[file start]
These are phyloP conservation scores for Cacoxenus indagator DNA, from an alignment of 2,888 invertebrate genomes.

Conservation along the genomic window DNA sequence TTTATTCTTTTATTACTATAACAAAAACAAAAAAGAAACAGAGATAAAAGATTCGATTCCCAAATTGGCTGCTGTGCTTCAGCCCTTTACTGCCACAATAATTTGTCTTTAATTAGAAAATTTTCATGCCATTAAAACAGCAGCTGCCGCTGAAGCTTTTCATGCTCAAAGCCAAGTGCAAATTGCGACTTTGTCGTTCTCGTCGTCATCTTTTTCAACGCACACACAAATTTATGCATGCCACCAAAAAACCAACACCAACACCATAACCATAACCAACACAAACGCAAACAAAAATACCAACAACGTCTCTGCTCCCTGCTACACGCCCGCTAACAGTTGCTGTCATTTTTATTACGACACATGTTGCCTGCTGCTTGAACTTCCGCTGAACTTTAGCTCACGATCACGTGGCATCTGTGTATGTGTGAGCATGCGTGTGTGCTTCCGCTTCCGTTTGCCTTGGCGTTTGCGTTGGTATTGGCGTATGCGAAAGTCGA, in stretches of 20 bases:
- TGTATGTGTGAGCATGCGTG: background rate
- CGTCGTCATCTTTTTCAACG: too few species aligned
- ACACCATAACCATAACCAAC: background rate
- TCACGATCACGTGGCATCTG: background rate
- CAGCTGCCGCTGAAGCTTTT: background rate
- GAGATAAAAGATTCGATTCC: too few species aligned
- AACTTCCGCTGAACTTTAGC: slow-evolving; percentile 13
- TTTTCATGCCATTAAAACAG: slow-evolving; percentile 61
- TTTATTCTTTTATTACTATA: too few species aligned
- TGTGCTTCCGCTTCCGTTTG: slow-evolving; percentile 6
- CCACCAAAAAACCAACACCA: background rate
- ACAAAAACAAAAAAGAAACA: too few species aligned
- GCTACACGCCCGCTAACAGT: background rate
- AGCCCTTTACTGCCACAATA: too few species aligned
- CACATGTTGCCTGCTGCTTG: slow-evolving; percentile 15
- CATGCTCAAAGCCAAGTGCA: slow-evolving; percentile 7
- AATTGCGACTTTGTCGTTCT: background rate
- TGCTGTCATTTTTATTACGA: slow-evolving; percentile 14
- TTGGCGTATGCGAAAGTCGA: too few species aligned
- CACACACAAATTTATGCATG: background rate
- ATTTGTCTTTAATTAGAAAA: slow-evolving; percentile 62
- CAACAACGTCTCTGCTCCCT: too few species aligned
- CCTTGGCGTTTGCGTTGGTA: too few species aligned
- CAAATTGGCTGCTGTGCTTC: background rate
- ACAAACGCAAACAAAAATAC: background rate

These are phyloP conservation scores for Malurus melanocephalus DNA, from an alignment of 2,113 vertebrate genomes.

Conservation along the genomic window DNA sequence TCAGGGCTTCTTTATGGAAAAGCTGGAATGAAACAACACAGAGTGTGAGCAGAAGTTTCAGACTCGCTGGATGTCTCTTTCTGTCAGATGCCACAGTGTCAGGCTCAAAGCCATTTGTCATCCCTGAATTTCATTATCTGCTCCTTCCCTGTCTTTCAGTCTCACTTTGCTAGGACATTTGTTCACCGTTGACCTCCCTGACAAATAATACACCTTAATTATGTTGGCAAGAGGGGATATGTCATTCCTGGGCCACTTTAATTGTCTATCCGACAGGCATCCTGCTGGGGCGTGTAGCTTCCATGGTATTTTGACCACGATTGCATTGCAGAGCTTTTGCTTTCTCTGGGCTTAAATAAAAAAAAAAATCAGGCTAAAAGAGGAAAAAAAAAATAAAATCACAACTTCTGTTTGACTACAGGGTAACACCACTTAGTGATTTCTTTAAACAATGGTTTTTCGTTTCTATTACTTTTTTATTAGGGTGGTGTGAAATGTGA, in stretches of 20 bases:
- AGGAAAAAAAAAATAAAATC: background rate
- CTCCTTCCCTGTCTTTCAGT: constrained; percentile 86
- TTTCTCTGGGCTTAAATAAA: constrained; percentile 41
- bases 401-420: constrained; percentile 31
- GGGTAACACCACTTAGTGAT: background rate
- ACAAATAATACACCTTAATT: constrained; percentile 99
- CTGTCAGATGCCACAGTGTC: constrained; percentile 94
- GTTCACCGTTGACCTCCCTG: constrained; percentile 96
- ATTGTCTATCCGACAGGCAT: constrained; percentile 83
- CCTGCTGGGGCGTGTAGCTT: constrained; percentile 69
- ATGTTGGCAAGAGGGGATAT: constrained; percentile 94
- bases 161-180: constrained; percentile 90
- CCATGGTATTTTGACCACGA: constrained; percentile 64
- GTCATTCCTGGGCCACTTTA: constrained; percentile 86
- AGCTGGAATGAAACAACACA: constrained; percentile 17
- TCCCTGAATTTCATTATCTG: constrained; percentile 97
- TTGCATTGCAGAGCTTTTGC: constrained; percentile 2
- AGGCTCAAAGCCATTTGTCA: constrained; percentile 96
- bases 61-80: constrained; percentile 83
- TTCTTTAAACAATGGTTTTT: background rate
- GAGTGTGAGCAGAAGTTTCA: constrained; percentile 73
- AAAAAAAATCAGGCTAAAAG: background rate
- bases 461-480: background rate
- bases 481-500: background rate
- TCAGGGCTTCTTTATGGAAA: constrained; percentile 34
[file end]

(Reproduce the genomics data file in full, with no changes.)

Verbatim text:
These are phyloP conservation scores for Cacoxenus indagator DNA, from an alignment of 2,888 invertebrate genomes.

Conservation along the genomic window DNA sequence TTTATTCTTTTATTACTATAACAAAAACAAAAAAGAAACAGAGATAAAAGATTCGATTCCCAAATTGGCTGCTGTGCTTCAGCCCTTTACTGCCACAATAATTTGTCTTTAATTAGAAAATTTTCATGCCATTAAAACAGCAGCTGCCGCTGAAGCTTTTCATGCTCAAAGCCAAGTGCAAATTGCGACTTTGTCGTTCTCGTCGTCATCTTTTTCAACGCACACACAAATTTATGCATGCCACCAAAAAACCAACACCAACACCATAACCATAACCAACACAAACGCAAACAAAAATACCAACAACGTCTCTGCTCCCTGCTACACGCCCGCTAACAGTTGCTGTCATTTTTATTACGACACATGTTGCCTGCTGCTTGAACTTCCGCTGAACTTTAGCTCACGATCACGTGGCATCTGTGTATGTGTGAGCATGCGTGTGTGCTTCCGCTTCCGTTTGCCTTGGCGTTTGCGTTGGTATTGGCGTATGCGAAAGTCGA, in stretches of 20 bases:
- TGTATGTGTGAGCATGCGTG: background rate
- CGTCGTCATCTTTTTCAACG: too few species aligned
- ACACCATAACCATAACCAAC: background rate
- TCACGATCACGTGGCATCTG: background rate
- CAGCTGCCGCTGAAGCTTTT: background rate
- GAGATAAAAGATTCGATTCC: too few species aligned
- AACTTCCGCTGAACTTTAGC: slow-evolving; percentile 13
- TTTTCATGCCATTAAAACAG: slow-evolving; percentile 61
- TTTATTCTTTTATTACTATA: too few species aligned
- TGTGCTTCCGCTTCCGTTTG: slow-evolving; percentile 6
- CCACCAAAAAACCAACACCA: background rate
- ACAAAAACAAAAAAGAAACA: too few species aligned
- GCTACACGCCCGCTAACAGT: background rate
- AGCCCTTTACTGCCACAATA: too few species aligned
- CACATGTTGCCTGCTGCTTG: slow-evolving; percentile 15
- CATGCTCAAAGCCAAGTGCA: slow-evolving; percentile 7
- AATTGCGACTTTGTCGTTCT: background rate
- TGCTGTCATTTTTATTACGA: slow-evolving; percentile 14
- TTGGCGTATGCGAAAGTCGA: too few species aligned
- CACACACAAATTTATGCATG: background rate
- ATTTGTCTTTAATTAGAAAA: slow-evolving; percentile 62
- CAACAACGTCTCTGCTCCCT: too few species aligned
- CCTTGGCGTTTGCGTTGGTA: too few species aligned
- CAAATTGGCTGCTGTGCTTC: background rate
- ACAAACGCAAACAAAAATAC: background rate

These are phyloP conservation scores for Malurus melanocephalus DNA, from an alignment of 2,113 vertebrate genomes.

Conservation along the genomic window DNA sequence TCAGGGCTTCTTTATGGAAAAGCTGGAATGAAACAACACAGAGTGTGAGCAGAAGTTTCAGACTCGCTGGATGTCTCTTTCTGTCAGATGCCACAGTGTCAGGCTCAAAGCCATTTGTCATCCCTGAATTTCATTATCTGCTCCTTCCCTGTCTTTCAGTCTCACTTTGCTAGGACATTTGTTCACCGTTGACCTCCCTGACAAATAATACACCTTAATTATGTTGGCAAGAGGGGATATGTCATTCCTGGGCCACTTTAATTGTCTATCCGACAGGCATCCTGCTGGGGCGTGTAGCTTCCATGGTATTTTGACCACGATTGCATTGCAGAGCTTTTGCTTTCTCTGGGCTTAAATAAAAAAAAAAATCAGGCTAAAAGAGGAAAAAAAAAATAAAATCACAACTTCTGTTTGACTACAGGGTAACACCACTTAGTGATTTCTTTAAACAATGGTTTTTCGTTTCTATTACTTTTTTATTAGGGTGGTGTGAAATGTGA, in stretches of 20 bases:
- AGGAAAAAAAAAATAAAATC: background rate
- CTCCTTCCCTGTCTTTCAGT: constrained; percentile 86
- TTTCTCTGGGCTTAAATAAA: constrained; percentile 41
- bases 401-420: constrained; percentile 31
- GGGTAACACCACTTAGTGAT: background rate
- ACAAATAATACACCTTAATT: constrained; percentile 99
- CTGTCAGATGCCACAGTGTC: constrained; percentile 94
- GTTCACCGTTGACCTCCCTG: constrained; percentile 96
- ATTGTCTATCCGACAGGCAT: constrained; percentile 83
- CCTGCTGGGGCGTGTAGCTT: constrained; percentile 69
- ATGTTGGCAAGAGGGGATAT: constrained; percentile 94
- bases 161-180: constrained; percentile 90
- CCATGGTATTTTGACCACGA: constrained; percentile 64
- GTCATTCCTGGGCCACTTTA: constrained; percentile 86
- AGCTGGAATGAAACAACACA: constrained; percentile 17
- TCCCTGAATTTCATTATCTG: constrained; percentile 97
- TTGCATTGCAGAGCTTTTGC: constrained; percentile 2
- AGGCTCAAAGCCATTTGTCA: constrained; percentile 96
- bases 61-80: constrained; percentile 83
- TTCTTTAAACAATGGTTTTT: background rate
- GAGTGTGAGCAGAAGTTTCA: constrained; percentile 73
- AAAAAAAATCAGGCTAAAAG: background rate
- bases 461-480: background rate
- bases 481-500: background rate
- TCAGGGCTTCTTTATGGAAA: constrained; percentile 34